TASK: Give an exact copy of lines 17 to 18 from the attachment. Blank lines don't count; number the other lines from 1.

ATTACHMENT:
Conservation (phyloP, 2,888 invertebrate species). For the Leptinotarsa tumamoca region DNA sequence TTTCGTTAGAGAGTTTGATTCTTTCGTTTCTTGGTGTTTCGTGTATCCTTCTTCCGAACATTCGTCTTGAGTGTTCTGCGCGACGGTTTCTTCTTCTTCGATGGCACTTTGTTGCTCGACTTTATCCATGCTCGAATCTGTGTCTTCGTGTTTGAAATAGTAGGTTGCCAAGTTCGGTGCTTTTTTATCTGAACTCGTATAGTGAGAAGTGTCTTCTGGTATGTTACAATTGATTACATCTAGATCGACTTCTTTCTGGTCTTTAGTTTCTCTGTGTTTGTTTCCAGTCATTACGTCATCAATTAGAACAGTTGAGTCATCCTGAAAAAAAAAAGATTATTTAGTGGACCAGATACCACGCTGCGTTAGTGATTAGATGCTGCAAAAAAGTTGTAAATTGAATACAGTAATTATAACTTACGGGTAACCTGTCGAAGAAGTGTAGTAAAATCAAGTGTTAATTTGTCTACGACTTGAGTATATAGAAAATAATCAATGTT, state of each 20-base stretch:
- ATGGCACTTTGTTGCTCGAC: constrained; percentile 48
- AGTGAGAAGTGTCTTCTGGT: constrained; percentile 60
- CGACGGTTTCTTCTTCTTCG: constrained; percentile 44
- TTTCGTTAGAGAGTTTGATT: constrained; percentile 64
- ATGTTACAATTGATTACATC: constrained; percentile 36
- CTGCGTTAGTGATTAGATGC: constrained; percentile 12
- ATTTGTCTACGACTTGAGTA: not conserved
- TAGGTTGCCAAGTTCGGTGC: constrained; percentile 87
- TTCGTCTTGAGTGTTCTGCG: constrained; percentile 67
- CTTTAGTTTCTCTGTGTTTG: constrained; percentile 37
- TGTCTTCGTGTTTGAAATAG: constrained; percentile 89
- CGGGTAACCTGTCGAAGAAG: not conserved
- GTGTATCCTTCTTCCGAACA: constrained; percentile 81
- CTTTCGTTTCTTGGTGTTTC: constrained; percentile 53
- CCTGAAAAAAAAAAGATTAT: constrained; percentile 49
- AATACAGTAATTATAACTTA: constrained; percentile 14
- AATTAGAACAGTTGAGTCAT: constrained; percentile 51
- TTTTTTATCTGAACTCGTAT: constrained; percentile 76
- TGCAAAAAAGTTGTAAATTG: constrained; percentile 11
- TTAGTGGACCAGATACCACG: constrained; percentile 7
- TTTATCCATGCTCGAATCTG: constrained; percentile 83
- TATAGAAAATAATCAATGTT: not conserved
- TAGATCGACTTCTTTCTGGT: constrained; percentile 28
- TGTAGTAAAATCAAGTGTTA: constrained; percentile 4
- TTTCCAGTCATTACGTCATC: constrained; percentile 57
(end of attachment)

- AATACAGTAATTATAACTTA: constrained; percentile 14
- AATTAGAACAGTTGAGTCAT: constrained; percentile 51